$farmuser = "MyDomain\dev_sp_Farm"
$farmpassword = "pass@word4"
$directory = "C:\backuppath"
$webapp = "http://test.dev.int"

# use the "ConvertTo-SecureString" function to create a variable with the password converted to "SecureString" type
$securefarmpassword = ConvertTo-SecureString $farmpassword -AsPlainText -Force

# use the $farmuser variable and the $securefarmpassword variable to create a PsCredential object
$farmcred = New-Object System.Management.Automation.PsCredential $farmuser, $securefarmpassword

# pass your variables into the Restore-SPFarm command
Restore-SPFarm -Directory $directory -RestoreMethod Overwrite -Item $webapp -FarmCredentials $farmcred –Verbose

# dispose of objects
Stop-SPAssignment -Global

Information on how to create a tasks scheduler: http://blogs.technet.com/b/heyscriptingguy/archive/2012/08/11/weekend-scripter-use-the-windows-task-scheduler-to-run-a-windows-powershell-script.aspx

  • Is this tested as it was already suggested to be tried and the results came back as it didn't work. This was due to not all information being given that Restore-SPFarm requires ie the "New web application name:"
    – Hugh Wood
    May 28, 2013 at 8:15
  • Yeah, that's why I took time to post everything in detail. May 28, 2013 at 8:19
  • Thank you for taking the time to compose this answer, @FalakMahmood. Unfortunately, -Noninteractive doesn't change the issue and the code above does not work for me. Even including -Confirm:$false it tries to prompt for more input. Running interactively, it's showing me "Confirm: Warning: All selected items will be overwritten... (y/n)?" Also, I'm pretty sure I need -RestoreMethod New to restore my QA environment, not my production one, and it prompts for additional names and so forth.
    – Nathan
    May 28, 2013 at 21:56
  • I have no clue what are you getting as errors/Additional details until you post it. Could you post a picture? Second, have you tried running it as a simple new task? May 29, 2013 at 7:46
  • Are you also using -RestoreMethod Overwrite to overwrite? May 29, 2013 at 7:47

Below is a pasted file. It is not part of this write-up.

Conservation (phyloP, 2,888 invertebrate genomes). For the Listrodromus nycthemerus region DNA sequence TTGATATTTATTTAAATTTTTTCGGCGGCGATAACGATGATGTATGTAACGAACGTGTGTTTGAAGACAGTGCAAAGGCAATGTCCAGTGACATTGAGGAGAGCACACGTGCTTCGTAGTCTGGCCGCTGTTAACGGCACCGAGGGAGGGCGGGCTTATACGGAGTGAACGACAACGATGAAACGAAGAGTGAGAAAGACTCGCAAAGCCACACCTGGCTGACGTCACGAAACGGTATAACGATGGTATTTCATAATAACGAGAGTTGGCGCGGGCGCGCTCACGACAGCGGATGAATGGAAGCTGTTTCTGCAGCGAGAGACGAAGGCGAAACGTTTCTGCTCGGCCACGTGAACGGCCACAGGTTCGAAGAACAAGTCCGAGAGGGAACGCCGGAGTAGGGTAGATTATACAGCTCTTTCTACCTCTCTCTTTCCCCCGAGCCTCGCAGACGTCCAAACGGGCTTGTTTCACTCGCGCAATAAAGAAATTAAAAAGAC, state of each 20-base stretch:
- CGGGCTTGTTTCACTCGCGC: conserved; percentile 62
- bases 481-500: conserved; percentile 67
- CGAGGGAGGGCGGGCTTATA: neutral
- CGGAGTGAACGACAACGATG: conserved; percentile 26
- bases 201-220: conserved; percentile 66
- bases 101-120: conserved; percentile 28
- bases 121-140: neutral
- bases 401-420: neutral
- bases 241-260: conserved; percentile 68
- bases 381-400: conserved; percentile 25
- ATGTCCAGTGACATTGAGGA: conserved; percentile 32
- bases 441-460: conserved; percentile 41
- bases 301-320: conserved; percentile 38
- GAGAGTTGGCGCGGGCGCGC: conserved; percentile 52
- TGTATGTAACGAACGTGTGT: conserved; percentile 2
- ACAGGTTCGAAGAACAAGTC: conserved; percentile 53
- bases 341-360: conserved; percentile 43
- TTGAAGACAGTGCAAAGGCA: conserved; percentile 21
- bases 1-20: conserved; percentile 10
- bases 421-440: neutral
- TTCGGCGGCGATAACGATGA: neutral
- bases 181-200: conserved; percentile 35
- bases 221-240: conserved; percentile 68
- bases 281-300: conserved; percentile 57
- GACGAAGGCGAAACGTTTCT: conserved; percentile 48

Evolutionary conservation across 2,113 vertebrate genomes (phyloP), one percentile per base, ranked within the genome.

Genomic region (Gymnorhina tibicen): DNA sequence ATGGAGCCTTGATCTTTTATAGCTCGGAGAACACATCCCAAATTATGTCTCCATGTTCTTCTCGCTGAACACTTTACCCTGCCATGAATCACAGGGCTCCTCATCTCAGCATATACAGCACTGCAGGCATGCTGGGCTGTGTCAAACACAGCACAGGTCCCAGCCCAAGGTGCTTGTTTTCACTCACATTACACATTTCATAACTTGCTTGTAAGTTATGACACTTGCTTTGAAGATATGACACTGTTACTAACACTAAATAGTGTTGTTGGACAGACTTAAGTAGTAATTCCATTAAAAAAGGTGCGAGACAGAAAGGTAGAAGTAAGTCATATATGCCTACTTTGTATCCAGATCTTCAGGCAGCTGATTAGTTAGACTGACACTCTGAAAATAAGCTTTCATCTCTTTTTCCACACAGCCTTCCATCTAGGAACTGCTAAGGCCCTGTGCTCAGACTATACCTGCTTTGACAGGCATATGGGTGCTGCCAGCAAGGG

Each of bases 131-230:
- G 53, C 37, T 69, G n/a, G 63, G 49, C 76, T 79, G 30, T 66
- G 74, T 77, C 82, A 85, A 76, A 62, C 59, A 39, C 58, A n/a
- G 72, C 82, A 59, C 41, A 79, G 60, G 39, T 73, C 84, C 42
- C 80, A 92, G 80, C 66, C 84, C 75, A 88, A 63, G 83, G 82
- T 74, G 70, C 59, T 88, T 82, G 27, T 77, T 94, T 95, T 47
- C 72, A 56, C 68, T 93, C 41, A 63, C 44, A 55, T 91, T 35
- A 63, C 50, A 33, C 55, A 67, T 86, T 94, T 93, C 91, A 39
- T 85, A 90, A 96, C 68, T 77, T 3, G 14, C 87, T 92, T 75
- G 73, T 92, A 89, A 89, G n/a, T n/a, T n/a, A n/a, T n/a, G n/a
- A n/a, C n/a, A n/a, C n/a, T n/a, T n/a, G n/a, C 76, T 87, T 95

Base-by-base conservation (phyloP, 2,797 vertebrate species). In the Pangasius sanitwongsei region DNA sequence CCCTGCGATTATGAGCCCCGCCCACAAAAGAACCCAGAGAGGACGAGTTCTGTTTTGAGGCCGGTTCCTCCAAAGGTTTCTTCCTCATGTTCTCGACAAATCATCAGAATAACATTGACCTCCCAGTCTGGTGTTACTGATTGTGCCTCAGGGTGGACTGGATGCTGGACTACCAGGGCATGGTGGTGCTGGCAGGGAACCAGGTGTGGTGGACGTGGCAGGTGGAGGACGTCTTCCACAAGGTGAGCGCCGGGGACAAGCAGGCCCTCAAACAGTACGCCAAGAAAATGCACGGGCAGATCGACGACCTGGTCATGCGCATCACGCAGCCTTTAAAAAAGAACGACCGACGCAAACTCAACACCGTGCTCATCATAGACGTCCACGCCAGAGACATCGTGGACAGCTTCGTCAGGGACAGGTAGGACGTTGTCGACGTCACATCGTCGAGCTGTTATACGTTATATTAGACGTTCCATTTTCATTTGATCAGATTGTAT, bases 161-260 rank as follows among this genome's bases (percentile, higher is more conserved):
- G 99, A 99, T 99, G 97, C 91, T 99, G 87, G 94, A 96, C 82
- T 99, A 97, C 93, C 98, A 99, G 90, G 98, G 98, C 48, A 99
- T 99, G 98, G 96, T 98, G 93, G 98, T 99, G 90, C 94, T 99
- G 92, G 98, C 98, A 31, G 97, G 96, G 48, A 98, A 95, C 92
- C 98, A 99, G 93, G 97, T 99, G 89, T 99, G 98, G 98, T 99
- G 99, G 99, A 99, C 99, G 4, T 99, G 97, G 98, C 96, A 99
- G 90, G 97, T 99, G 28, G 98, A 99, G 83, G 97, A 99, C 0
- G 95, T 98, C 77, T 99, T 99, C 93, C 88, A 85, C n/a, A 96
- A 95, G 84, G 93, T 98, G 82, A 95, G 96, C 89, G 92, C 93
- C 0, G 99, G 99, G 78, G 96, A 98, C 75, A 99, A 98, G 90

Thanks for the attempts, guys. The answer I've come to is

Use a different backup method if you need to script and schedule the restore process.

I have successfully implemented a solution backing up and restoring the content databases using only SQL tools, and I have tested a solution using Backup-SPSite and Restore-SPSite on individual site collections.

This is better anyway, because I don't think I really need to replicate all the service applications and other plumbing into the QA environment. I got it initially very production-like using Restore-SPFarm interactively and that's good enough.

The central part of my restore script, which mostly follows Allen White's great article on scripting SQL Server 2012 backup/restore with PowerShell, is:

    Invoke-Sqlcmd  -Database master -Query "alter database $dbname set offline with rollback immediate"

    Restore-SqlDatabase -ServerInstance $qa_host -Database $dbname -BackupFile $fullfile.FullName -ReplaceDatabase -NoRecovery
    Restore-SqlDatabase -ServerInstance $qa_host -Database $dbname -BackupFile $difffile.FullName -ReplaceDatabase

    Set-SPContentDatabase -Identity $db -Status Online
    Invoke-Sqlcmd  -Database master -Query "alter database $dbname set online"

Scripting Backup-SPSite is even easier, something like this on my app server to back up all the sites to a snapshotted storage appliance:

Add-PSSnapin "Microsoft.SharePoint.PowerShell"
$backupdir = '\\backups\MOSS2013_granular_sites'

foreach ($site in Get-SPSite) {
    $backfile = $backupdir + '\' + $site.url.replace('http://','').replace('/', '_') + '.bak'
    echo "Backing up $site to $backfile"
    Backup-SPSite $site.url -Path $backfile -Force -Confirm:$false

And the restore on the QA server would look like

Restore-SPSite $qa_url -DatabaseName $qa_content_db -Path "$backupdir\$qa_root_bak" -Force -Confirm:$false

Once I get my ducks in a row I'll write a blog post with more complete script examples.